Every day Mr. Beausoleil came at 8 am from his farm with his horse Luce, bringing fresh milk, butter, eggs, vegetables, and ice that had been cut on the Bay the previous winter and packed in sawdust in an ice house. Occasionally fishermen supplied them with fish. Wild raspberries were a staple. In 1918, Arthur noted that his family had consumed 2 quarts of berries every day from the middle of July to the end of August and that enough had been picked over and above that that his wife Lizzie had made 84 pints of preserves and a pail of jam.
An attempt at establishing an orchard of different types of apple and cherry trees and planting currant bushes failed.
For the children, once the wood and water had been brought in, and the floors had been swept clear of sand, life at the cottage meant exploring the woods and the shore. Grandfather Addison had given each cottage a row boat and two pairs of oars. The first generation of children filled presses with local plants, and learned their names in English and Latin. They became avid birders. They caught perch in the Bay. They swam and went on expeditions. They frequently slept out in a tent. Arthur taught them all how to carve wood. From time to time there would be a special night of skits and songs around a bonfire.
The adults read, spent time with their relatives in the other cottages, and occasionally seized a moment to reflect -- On July 4 of 1915, the first summer at the cottage, we find this in "The Cottage Book":
"As I write on Sunday aft. the wind blows strong from the south fresh & cool but not cold. I look south toward this view through the opening. The shore rises misty blue in the distance. White caps dot the surface. The touch of the island and its ice house the fringe of trees on our own shore make the frame of the picture I drink in big breaths but I do not become enthusiastic. I am merely thankful to the very kind providence which brought us all to this beautiful place and has made it possible for us to have so comfortable, convenient and pleasantly situated cottage. The comfort will grow. May the spirit of content grow with it. And above all the spirit of thankfulness."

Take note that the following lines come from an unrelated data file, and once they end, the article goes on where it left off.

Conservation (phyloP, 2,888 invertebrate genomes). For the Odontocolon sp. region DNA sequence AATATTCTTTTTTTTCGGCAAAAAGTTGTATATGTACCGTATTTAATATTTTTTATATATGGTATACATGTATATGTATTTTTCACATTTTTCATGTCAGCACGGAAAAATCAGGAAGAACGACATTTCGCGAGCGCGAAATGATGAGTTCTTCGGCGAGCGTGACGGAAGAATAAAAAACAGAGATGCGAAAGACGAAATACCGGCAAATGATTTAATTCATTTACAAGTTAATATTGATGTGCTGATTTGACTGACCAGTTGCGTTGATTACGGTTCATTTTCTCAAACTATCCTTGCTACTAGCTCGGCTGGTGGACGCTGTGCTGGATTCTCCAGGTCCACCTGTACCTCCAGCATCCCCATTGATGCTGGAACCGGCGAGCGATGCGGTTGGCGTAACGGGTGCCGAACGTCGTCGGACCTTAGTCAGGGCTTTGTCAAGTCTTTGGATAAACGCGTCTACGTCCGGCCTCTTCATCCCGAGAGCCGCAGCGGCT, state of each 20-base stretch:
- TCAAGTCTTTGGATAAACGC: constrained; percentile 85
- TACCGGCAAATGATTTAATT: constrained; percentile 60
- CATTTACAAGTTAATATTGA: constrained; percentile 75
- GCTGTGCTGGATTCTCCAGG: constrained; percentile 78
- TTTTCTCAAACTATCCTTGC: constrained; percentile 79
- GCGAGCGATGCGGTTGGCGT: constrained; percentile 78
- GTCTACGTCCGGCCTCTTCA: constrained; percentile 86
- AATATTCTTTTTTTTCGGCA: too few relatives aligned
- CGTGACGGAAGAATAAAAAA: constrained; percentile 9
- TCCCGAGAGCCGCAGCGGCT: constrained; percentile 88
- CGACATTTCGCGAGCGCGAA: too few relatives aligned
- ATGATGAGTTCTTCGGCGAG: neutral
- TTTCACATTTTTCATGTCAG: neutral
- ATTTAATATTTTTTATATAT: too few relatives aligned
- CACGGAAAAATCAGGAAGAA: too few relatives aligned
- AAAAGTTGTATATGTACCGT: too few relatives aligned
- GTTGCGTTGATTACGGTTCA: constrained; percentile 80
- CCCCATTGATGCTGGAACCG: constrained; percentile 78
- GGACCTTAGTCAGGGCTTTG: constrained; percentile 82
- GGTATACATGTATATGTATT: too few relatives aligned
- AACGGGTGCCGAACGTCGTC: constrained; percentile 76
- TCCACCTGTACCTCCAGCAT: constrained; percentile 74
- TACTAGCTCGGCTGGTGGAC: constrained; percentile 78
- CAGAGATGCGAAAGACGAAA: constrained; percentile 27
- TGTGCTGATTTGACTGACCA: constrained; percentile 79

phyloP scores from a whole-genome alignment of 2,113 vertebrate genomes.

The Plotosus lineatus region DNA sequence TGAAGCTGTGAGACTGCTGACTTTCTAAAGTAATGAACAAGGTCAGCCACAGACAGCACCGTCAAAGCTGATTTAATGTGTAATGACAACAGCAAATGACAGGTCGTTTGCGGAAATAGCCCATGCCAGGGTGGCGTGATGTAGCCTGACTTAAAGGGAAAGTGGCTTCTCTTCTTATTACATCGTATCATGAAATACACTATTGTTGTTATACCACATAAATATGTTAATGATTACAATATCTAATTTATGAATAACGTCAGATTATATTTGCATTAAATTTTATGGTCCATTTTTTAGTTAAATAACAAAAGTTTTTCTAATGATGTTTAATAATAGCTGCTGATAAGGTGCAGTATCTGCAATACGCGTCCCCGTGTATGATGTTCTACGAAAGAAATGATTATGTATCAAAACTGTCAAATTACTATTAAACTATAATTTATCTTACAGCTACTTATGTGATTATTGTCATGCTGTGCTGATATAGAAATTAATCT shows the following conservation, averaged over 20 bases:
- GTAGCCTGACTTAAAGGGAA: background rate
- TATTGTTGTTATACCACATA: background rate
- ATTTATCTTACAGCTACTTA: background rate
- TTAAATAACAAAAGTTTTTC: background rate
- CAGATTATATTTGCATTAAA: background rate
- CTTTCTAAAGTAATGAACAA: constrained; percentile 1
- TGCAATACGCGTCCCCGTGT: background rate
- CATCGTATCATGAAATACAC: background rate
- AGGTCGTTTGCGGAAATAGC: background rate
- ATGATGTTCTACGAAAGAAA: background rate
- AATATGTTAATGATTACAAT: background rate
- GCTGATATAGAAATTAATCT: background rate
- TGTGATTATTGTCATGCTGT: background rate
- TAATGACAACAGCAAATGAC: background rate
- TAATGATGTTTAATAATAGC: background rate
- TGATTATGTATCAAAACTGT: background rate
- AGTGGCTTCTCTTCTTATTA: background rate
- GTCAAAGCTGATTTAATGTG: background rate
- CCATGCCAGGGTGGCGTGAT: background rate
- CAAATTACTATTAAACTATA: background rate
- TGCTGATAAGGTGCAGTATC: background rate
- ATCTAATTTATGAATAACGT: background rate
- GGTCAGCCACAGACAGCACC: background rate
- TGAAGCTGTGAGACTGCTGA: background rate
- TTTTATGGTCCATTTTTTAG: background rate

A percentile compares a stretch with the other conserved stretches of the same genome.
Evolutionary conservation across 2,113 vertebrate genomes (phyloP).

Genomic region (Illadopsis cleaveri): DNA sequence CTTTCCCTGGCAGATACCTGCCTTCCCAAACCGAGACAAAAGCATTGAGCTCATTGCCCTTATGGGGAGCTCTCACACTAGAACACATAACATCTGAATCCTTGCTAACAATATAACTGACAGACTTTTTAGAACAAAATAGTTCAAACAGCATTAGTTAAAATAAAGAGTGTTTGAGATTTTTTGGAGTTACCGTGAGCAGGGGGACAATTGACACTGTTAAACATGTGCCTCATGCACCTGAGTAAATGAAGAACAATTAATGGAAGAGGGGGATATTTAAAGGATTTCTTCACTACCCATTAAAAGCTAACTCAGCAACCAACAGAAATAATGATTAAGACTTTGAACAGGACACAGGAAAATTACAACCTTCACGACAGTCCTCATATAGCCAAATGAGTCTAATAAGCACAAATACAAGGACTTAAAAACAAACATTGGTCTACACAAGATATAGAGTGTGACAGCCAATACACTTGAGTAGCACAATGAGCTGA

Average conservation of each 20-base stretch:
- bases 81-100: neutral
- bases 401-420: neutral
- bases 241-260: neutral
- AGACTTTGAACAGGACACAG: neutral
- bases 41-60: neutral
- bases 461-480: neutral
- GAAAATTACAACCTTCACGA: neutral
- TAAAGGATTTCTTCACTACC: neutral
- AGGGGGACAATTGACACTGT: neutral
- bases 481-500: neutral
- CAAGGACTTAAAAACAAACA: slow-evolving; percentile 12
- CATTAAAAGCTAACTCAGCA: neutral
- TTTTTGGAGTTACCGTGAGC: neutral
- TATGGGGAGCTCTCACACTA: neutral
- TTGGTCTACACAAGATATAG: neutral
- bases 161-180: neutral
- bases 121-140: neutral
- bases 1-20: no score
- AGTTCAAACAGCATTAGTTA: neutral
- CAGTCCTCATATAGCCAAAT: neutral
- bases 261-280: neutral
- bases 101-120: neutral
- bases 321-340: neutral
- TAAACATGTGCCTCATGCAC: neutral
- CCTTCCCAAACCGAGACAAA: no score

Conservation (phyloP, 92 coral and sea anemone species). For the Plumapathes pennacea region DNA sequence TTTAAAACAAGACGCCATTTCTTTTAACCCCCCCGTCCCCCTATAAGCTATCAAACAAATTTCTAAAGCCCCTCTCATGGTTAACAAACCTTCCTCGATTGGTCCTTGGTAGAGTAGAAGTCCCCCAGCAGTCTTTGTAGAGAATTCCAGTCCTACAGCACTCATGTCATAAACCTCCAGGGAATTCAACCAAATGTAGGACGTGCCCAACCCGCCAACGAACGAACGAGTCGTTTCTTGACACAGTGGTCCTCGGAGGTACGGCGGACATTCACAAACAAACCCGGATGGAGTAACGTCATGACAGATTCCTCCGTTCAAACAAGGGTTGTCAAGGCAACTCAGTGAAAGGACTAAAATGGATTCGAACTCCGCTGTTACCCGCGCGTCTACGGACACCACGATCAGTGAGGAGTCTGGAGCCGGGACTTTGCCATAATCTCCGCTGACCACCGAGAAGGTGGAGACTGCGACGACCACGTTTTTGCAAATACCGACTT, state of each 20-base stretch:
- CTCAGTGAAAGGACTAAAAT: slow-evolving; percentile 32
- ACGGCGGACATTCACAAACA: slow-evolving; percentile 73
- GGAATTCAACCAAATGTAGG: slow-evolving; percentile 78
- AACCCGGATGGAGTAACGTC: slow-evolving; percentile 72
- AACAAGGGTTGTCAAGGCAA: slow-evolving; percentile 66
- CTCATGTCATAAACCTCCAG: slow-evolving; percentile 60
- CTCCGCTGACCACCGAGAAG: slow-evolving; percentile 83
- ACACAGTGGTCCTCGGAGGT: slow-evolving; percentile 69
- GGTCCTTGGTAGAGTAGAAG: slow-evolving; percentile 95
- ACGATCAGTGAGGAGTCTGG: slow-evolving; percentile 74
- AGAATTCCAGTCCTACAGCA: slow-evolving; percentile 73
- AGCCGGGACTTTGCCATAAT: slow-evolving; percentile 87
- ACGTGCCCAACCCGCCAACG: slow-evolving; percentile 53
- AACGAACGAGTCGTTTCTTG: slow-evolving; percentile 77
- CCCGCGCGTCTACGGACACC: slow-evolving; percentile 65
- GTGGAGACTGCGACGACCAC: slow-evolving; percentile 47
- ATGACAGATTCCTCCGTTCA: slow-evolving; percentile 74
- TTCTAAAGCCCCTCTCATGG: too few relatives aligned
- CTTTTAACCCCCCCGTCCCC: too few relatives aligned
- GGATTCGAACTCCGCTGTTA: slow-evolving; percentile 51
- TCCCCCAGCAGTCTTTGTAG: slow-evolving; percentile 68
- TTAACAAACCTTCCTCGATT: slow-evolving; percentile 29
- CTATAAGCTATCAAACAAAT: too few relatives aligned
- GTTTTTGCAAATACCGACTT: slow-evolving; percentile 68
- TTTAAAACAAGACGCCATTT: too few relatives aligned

Sunday church service was observed in Margarets cottage until that cottage burned to the ground in 1959. Charlotte played the pump organ, and one of the familys ministers would officiate (over the next 50 years usually two or three were available). There too the Aunts would entertain their guests from the States, Canada, Europe and the East. Margaret, busy with her duties as Dean of Women at Victoria College, had someone to help with the housework, possibly the daughter of a missionary.
In 1935, Professor Will and Rebecca Kynoch and their two daughters began to come from Ann Arbor, Michigan for the long academic summer. At first they rented Tiny Island from Emerie and Alex Brunelle, and in 1942 they bought it and built a cottage of their own. And in 1936 Wes Ansley, a friend of the Addisons, built a cottage just south of the original three (this reverted to the Addisons many years later).
The original three cottages served a growing number of Addisons until the late 1940s, when a couple of the original lots were sold to finance building three more cottages for the next generation.
By 1950, seven new cottages had been constructed four on the lots that had been sold and three more for the Addisons. In 1951 electricity arrived, and the old iceboxes, wood stoves, oil lamps and Coleman lamps were all replaced. A new era had begun.